New York State Courts Recommended Spousal Support Changes

Read how the changes made to Spousal Support involves a mathematical formula which will calculate the temporary spousal maintenance based on the spouses' income.

By April Lopez
Updated: April 06, 2015
 
Divorce News

A recently-enacted formula to calculate temporary spousal maintenance should be applied more broadly in the New York state courts, according to the New York City Bar Association. Low-income residents would benefit from this recommendation.

Based on the spouses' income, state Supreme Court judges use a mathematical formula to calculate temporary maintenance. This is granted to financially-strapped spouses pending the outcome of court proceedings.

The statute based temporary maintenance on the needs of the spouse with the lower income in the past. The new maintenance formula, which currently only applies in Supreme Court, must also be used in Family Court, the bar association recommends.

According to the report, they cannot demonstrate to a judge the need for support since litigants in Family Court tend to be low-income and pro se. The report says, "As a result of this ambiguous statutory guidance, many Family Court litigants do not obtain spousal support since they cannot afford counsel who can demonstrate that spousal support is warranted." The new formula does not apply to permanent maintenance.

The level of permanent maintenance is based on a spouse's cost of living as well as medical, educational and other expenses and is left to the judge's discretion.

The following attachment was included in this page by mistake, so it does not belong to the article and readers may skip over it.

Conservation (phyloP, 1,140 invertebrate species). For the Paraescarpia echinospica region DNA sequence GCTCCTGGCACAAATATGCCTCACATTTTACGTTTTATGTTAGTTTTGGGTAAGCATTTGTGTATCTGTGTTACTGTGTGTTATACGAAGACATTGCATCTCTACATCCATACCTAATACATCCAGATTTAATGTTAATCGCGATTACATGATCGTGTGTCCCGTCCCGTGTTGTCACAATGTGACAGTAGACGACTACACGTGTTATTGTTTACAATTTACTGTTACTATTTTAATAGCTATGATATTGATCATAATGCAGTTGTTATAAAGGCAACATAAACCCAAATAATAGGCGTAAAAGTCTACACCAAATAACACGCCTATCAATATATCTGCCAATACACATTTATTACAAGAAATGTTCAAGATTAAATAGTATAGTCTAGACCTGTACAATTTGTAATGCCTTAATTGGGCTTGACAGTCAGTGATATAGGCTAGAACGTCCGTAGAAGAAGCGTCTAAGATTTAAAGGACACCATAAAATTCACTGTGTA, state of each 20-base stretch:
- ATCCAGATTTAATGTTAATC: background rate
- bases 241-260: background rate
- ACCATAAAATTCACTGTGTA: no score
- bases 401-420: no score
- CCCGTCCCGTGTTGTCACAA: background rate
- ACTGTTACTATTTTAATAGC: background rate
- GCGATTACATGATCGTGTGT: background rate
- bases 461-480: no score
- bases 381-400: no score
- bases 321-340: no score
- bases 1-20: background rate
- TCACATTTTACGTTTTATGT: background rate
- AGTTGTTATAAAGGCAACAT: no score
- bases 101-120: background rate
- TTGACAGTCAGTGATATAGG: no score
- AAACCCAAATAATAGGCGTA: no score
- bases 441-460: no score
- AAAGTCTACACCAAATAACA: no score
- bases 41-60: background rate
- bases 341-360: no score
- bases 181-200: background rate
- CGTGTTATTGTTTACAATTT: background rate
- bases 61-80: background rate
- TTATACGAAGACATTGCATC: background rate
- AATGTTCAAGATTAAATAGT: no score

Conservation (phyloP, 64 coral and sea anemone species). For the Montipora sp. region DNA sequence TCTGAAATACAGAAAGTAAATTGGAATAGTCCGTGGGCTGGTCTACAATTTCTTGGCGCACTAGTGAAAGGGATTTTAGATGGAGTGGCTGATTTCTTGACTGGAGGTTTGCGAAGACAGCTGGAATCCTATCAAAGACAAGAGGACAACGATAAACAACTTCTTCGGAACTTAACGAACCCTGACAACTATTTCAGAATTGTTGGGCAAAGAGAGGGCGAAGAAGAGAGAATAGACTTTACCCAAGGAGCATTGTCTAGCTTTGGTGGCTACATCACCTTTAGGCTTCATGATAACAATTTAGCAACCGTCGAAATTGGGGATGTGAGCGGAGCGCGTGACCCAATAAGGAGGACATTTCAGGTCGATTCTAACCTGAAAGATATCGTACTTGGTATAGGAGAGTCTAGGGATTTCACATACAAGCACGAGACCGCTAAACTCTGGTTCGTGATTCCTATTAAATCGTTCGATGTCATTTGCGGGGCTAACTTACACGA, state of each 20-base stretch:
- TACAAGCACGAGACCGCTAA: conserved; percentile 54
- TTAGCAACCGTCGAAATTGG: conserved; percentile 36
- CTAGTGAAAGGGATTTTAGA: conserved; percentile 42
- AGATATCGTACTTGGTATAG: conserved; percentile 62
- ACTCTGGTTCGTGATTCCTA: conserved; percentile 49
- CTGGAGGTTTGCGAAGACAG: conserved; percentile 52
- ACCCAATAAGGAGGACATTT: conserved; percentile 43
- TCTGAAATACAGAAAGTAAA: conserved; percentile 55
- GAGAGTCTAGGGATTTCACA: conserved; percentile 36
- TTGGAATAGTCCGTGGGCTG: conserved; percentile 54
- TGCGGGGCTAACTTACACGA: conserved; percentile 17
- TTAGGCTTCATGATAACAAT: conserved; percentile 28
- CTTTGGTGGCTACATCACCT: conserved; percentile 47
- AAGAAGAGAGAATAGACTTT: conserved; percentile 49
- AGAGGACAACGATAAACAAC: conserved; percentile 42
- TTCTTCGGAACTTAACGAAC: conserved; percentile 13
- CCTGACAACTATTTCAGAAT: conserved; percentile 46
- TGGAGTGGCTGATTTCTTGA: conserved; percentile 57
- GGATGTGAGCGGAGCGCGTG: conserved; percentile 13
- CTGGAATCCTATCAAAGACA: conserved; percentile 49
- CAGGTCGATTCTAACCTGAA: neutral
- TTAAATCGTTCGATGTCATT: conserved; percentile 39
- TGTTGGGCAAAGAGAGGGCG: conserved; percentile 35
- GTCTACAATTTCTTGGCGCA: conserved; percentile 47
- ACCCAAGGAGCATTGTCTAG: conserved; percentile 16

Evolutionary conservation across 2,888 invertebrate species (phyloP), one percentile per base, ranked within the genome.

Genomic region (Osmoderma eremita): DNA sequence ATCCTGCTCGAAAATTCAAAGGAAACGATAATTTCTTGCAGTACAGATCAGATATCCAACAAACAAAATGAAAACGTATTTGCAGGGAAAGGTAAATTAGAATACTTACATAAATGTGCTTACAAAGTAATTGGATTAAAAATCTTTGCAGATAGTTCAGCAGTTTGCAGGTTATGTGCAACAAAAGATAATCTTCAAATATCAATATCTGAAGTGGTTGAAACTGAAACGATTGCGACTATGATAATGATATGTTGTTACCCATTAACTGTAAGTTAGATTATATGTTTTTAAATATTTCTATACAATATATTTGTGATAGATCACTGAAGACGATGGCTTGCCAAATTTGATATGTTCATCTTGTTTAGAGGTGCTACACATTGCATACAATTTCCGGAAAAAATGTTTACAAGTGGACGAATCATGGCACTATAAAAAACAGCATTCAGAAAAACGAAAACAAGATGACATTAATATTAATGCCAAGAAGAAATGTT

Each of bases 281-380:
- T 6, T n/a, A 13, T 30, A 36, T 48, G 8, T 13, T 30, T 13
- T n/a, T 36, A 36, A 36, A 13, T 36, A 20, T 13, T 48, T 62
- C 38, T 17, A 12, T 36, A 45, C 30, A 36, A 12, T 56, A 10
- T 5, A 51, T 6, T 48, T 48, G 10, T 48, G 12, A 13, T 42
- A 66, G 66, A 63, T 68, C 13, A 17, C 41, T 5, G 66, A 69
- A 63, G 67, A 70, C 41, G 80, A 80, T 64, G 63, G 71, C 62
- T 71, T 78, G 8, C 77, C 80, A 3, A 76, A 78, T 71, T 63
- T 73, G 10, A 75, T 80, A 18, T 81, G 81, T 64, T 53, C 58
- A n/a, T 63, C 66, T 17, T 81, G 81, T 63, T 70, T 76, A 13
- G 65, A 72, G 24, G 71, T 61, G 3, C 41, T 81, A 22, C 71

The recommendations have been submitted to the state Law Revision Commission.

The formula is aimed at overhauling the way divorce proceedings are treated by courts. It is part of a package of bills that includes a law that enables the less-moneyed spouse to collect attorneys' fees in most cases and the creation of no-fault divorce.

The bar association also wants the commission to conduct a thorough review of the practice of classifying degrees, licenses and certifications as a financial asset for the purposes of calculating permanent maintenance, aside from the recommendation that the guidelines for temporary maintenance in matrimonial cases also apply to support awards in family court.

The association said the use of EEC in maintenance calculations is unfair because it treats future earnings as both income and assets, allowing courts to "double-dip" when deciding maintenance levels.

The commission was looking at the entire bar association's concerns, according to the head of the Law Revision Commission, Rose Mary Bailly.

The legislature should abolish the use of enhanced earning capacity in calculating maintenance awards and do away with the formula for temporary awards, the New York State Bar Association suggested in Nov. 2010, allowing courts to make awards on a case-by-case basis. The formula for permanent maintenance should apply only to couples with a combined annual income below $130,000, the state bar association proposed, since wealthier couples tend to have more complicated financial issues.

For any divorcing couples, the current formula applies to the first $500,000 of income. The report by the Law Revision Commission will be released in December.

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